1938 building faces demolition
Paragould group hopes buyer will restore old power plant
PARAGOULD — A downtown Paragould organization has until Jan. 31, 2018, to find a buyer for the 79-year-old City Light and Water building or see it demolished.
“We’ve lost a lot of historical buildings in Paragould over the years,” said Gina Jarrett, director of Main Street Paragould Inc. “The thought of losing another is heartbreaking.”
The city- owned utility plans to bulldoze the building if someone doesn’t buy and restore it, said Paragould Light, Water and Cable manager Darrell Phillips. He gave Jarrett six months to locate a buyer. City workers will clean debris left inside the building within a week. Once the cost of the cleanup is determined, the city will set a price for the building, Jarrett said.
The two-story, 10,000- square- foot brick building is just west of Union Pacific railroad tracks along North Second Avenue. Four turbines were once housed inside, generating power for the Greene County city.
Now, the building sits empty. Most of the panes in its arched windows are broken, and doors are missing. A fire ravaged the building in 2013, blackening the brick walls and scorching beams across the roof.
Someone dumped a large pile of debris in an open area inside a main room, and a small tree grows out of a mound of dirt where the turbines sat. Clothing and trash litter some of the other rooms, indicative of transients living inside the building, Jarrett said.
The only reminders that it once served as a power plant are the log sheets bearing the utility company’s name that are scattered on the floor.
The building, referred to by locals as the “power plant,” was constructed in 1938 after voters approved a bond issue in 1933 to build it. Workers installed the first electric generators in May 1938, and in January 1939 two of the four turbines went into service, powering the city’s water pumping station and its street lights.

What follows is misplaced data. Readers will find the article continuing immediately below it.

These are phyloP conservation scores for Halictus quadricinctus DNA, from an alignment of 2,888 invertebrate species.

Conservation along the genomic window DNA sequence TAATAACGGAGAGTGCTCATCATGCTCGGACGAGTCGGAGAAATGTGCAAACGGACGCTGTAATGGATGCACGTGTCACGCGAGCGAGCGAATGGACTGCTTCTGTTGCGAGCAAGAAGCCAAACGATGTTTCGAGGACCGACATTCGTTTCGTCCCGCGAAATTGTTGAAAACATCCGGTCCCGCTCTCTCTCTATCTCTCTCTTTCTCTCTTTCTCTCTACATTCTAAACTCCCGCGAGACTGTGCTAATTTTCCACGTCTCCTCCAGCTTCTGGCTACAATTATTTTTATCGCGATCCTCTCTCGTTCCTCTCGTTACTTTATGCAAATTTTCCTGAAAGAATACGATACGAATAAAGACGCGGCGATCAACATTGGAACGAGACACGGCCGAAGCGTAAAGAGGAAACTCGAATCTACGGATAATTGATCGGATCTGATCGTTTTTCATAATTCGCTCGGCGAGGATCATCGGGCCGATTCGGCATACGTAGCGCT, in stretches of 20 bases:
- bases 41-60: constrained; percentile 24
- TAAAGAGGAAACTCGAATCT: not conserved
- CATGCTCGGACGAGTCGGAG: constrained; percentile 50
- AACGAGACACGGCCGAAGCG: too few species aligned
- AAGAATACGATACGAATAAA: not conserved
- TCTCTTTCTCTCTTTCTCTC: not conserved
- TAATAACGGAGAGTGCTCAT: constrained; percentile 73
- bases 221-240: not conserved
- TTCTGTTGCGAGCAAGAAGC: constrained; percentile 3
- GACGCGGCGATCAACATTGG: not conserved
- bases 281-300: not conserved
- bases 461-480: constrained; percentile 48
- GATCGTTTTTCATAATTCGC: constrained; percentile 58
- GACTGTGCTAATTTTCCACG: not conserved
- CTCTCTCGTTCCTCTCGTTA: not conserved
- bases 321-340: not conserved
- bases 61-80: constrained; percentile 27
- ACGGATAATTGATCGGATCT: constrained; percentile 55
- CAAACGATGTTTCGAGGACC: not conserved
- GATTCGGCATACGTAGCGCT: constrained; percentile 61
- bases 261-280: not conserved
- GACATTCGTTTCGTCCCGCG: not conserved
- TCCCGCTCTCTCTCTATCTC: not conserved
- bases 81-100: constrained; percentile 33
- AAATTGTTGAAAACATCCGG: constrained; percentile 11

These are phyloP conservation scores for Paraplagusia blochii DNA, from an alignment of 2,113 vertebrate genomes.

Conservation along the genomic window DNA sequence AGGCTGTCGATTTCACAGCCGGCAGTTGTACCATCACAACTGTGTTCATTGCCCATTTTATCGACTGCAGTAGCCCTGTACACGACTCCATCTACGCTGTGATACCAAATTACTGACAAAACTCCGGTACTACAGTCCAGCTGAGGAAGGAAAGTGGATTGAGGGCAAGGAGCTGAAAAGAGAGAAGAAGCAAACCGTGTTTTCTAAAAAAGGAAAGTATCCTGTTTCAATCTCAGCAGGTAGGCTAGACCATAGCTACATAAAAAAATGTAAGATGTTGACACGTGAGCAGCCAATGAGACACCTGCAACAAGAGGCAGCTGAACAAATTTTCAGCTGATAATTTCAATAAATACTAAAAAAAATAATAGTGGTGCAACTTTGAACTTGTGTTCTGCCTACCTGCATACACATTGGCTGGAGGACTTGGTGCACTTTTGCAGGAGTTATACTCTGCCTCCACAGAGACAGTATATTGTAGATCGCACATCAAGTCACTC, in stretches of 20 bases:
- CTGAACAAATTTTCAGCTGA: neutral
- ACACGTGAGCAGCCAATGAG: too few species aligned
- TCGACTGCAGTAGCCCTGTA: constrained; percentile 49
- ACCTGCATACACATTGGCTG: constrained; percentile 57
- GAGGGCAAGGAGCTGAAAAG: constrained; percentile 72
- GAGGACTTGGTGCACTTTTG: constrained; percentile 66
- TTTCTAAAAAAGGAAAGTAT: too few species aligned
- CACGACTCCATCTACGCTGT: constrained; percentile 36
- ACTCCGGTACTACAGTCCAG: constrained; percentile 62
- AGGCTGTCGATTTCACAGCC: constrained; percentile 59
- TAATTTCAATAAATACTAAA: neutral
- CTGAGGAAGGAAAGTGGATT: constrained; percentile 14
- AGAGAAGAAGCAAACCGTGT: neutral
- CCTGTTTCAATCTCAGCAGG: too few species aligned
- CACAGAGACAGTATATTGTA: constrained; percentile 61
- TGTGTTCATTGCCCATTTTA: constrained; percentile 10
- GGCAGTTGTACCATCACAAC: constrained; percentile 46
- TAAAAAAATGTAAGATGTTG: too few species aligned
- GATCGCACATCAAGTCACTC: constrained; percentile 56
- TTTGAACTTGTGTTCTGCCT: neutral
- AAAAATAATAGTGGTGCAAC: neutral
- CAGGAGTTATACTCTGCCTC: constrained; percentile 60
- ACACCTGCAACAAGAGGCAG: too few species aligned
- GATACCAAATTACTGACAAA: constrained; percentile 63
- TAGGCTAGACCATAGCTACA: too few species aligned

The power plant also served as a reminder for youngsters to go home at imposed curfew times, Jarrett said.
Each night — at 10 p.m. or 11 p.m. on weekdays and midnight on Saturdays — a city employee would go to the building and activate a loud steam whistle to indicate the time. Although much of the equipment from the building is long gone, someone was able to save the whistle and still owns it, Jarrett said.
The city built a new facility in 1990, and in 2004 Paragould Light, Water and Cable sold the downtown building to Paragould businessman John Kennett.
“His vision was for a restaurant,” Jarrett said. “Downtown might not have been quite ready for that then.”
Kennett sold the property to another Paragould businessman who eventually sold it to yet another person. The city has since repurchased the property.
The building remained empty and began deteriorating.
“It’s basically a shell now,” Phillips said. “We don’t even know how structurally sound it is.”
The building is part of a section of Paragould’s downtown district, which is listed on the National Register of Historic Places. The district is framed by Third Avenue, Kingshighway, 3½ Street and West Highland Street and reflects such architectural styles as 20th Century Commercial, Classical Revival and Minimal Traditional, the register notes.
Other historical downtown structures, like the Clyde Mack building, Holland Furniture store and the Graber building, all have burned.
“We’ve lost a lot,” Jarrett said.
Preserving historical buildings is a “struggle,” said Mark Christ, community outreach director with the Arkansas Historic Preservation Program in Little Rock.
“Some properties define the area and are a piece of history,” he said. “Once they’re gone, they are gone.
“With every historic building that you lose, you lose a piece of the heart of the town. Each building has its story to tell.”
Christ said private investors may be deterred by the cost of restoring an old building, but there are state and federal tax credits available for potential investors.
“There are ways to save some buildings,” he said.
Jarrett is searching for investors for the City Light and Water building, touting its potential as a restaurant, hotel, brewery, museum or even bowling alley.
“We’ve already had some interest in this,” she said. “It can be used for anything. It’s how much you want to spend.”
An environmental team from Little Rock is inspecting the facility to determine if asbestos or other toxic elements were used to build the structure and if they need to be removed, Jarrett said.
“We don’t have a lot of pretty buildings left,” she said. “There’s not a lot of historic buildings downtown. This is one of them.”
Gina Jarrett, director of Main Street Paragould, has until Jan. 31 to find a buyer for the abandoned downtown City Light and Water building or the 1938 structure is set for demolition.